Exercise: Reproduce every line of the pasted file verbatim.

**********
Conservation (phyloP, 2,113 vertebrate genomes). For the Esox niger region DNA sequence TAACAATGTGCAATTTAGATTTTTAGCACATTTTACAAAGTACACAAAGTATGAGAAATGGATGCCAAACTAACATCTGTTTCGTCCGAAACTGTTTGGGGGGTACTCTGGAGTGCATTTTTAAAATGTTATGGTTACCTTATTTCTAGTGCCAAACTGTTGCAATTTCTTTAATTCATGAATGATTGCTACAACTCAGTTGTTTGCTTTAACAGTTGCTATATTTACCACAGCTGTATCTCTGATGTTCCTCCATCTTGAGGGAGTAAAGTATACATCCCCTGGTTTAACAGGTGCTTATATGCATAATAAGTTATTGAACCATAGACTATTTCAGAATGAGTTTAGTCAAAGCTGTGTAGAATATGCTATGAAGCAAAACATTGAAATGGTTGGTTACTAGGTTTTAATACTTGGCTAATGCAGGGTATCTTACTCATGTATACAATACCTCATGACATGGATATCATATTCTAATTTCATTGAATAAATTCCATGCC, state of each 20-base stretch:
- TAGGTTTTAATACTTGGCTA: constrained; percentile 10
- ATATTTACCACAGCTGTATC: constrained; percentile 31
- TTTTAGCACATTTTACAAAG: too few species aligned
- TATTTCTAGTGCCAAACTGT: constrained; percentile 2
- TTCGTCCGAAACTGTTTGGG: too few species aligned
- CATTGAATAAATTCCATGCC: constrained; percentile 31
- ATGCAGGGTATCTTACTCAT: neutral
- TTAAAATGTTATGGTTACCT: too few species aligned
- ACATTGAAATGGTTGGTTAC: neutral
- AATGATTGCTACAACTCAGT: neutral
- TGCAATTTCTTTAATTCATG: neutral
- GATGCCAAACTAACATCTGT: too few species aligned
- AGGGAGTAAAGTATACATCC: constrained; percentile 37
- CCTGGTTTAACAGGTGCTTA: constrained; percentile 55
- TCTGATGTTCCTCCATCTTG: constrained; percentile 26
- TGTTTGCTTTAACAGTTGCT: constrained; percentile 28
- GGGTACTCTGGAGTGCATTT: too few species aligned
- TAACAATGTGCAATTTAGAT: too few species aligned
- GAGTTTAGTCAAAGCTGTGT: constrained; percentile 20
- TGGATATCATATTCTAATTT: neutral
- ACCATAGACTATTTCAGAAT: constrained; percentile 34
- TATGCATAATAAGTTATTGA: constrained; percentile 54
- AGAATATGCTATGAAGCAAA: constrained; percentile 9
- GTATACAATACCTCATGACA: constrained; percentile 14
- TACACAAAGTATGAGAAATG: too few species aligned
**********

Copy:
Conservation (phyloP, 2,113 vertebrate genomes). For the Esox niger region DNA sequence TAACAATGTGCAATTTAGATTTTTAGCACATTTTACAAAGTACACAAAGTATGAGAAATGGATGCCAAACTAACATCTGTTTCGTCCGAAACTGTTTGGGGGGTACTCTGGAGTGCATTTTTAAAATGTTATGGTTACCTTATTTCTAGTGCCAAACTGTTGCAATTTCTTTAATTCATGAATGATTGCTACAACTCAGTTGTTTGCTTTAACAGTTGCTATATTTACCACAGCTGTATCTCTGATGTTCCTCCATCTTGAGGGAGTAAAGTATACATCCCCTGGTTTAACAGGTGCTTATATGCATAATAAGTTATTGAACCATAGACTATTTCAGAATGAGTTTAGTCAAAGCTGTGTAGAATATGCTATGAAGCAAAACATTGAAATGGTTGGTTACTAGGTTTTAATACTTGGCTAATGCAGGGTATCTTACTCATGTATACAATACCTCATGACATGGATATCATATTCTAATTTCATTGAATAAATTCCATGCC, state of each 20-base stretch:
- TAGGTTTTAATACTTGGCTA: constrained; percentile 10
- ATATTTACCACAGCTGTATC: constrained; percentile 31
- TTTTAGCACATTTTACAAAG: too few species aligned
- TATTTCTAGTGCCAAACTGT: constrained; percentile 2
- TTCGTCCGAAACTGTTTGGG: too few species aligned
- CATTGAATAAATTCCATGCC: constrained; percentile 31
- ATGCAGGGTATCTTACTCAT: neutral
- TTAAAATGTTATGGTTACCT: too few species aligned
- ACATTGAAATGGTTGGTTAC: neutral
- AATGATTGCTACAACTCAGT: neutral
- TGCAATTTCTTTAATTCATG: neutral
- GATGCCAAACTAACATCTGT: too few species aligned
- AGGGAGTAAAGTATACATCC: constrained; percentile 37
- CCTGGTTTAACAGGTGCTTA: constrained; percentile 55
- TCTGATGTTCCTCCATCTTG: constrained; percentile 26
- TGTTTGCTTTAACAGTTGCT: constrained; percentile 28
- GGGTACTCTGGAGTGCATTT: too few species aligned
- TAACAATGTGCAATTTAGAT: too few species aligned
- GAGTTTAGTCAAAGCTGTGT: constrained; percentile 20
- TGGATATCATATTCTAATTT: neutral
- ACCATAGACTATTTCAGAAT: constrained; percentile 34
- TATGCATAATAAGTTATTGA: constrained; percentile 54
- AGAATATGCTATGAAGCAAA: constrained; percentile 9
- GTATACAATACCTCATGACA: constrained; percentile 14
- TACACAAAGTATGAGAAATG: too few species aligned